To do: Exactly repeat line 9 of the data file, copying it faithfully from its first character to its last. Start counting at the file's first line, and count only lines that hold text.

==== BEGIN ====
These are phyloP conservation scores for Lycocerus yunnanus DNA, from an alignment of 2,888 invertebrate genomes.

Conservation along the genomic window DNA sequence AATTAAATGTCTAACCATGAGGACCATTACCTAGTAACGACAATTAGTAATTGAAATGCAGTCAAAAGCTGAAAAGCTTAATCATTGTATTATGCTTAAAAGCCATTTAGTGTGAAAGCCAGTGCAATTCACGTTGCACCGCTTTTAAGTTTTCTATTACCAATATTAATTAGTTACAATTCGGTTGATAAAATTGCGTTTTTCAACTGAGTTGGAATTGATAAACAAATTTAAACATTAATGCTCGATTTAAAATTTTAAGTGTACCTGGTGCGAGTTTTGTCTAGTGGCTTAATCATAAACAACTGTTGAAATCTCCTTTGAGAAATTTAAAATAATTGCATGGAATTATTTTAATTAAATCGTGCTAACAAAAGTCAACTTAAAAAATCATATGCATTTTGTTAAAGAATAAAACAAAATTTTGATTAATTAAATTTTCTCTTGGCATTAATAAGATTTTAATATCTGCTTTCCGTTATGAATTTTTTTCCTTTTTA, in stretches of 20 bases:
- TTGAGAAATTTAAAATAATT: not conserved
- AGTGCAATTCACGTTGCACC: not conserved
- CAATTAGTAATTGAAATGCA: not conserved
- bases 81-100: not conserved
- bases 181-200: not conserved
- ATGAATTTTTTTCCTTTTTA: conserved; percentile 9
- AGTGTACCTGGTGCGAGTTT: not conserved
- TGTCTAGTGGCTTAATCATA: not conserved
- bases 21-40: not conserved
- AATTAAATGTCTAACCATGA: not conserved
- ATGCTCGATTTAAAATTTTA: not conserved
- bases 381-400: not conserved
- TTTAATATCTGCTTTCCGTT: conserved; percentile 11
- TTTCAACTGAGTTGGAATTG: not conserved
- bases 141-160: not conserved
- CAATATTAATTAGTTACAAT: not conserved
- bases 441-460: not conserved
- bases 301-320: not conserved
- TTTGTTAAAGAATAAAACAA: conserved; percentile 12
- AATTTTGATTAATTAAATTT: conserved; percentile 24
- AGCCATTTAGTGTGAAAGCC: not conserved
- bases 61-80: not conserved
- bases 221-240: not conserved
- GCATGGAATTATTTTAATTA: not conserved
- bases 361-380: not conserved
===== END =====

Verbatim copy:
- AGTGTACCTGGTGCGAGTTT: not conserved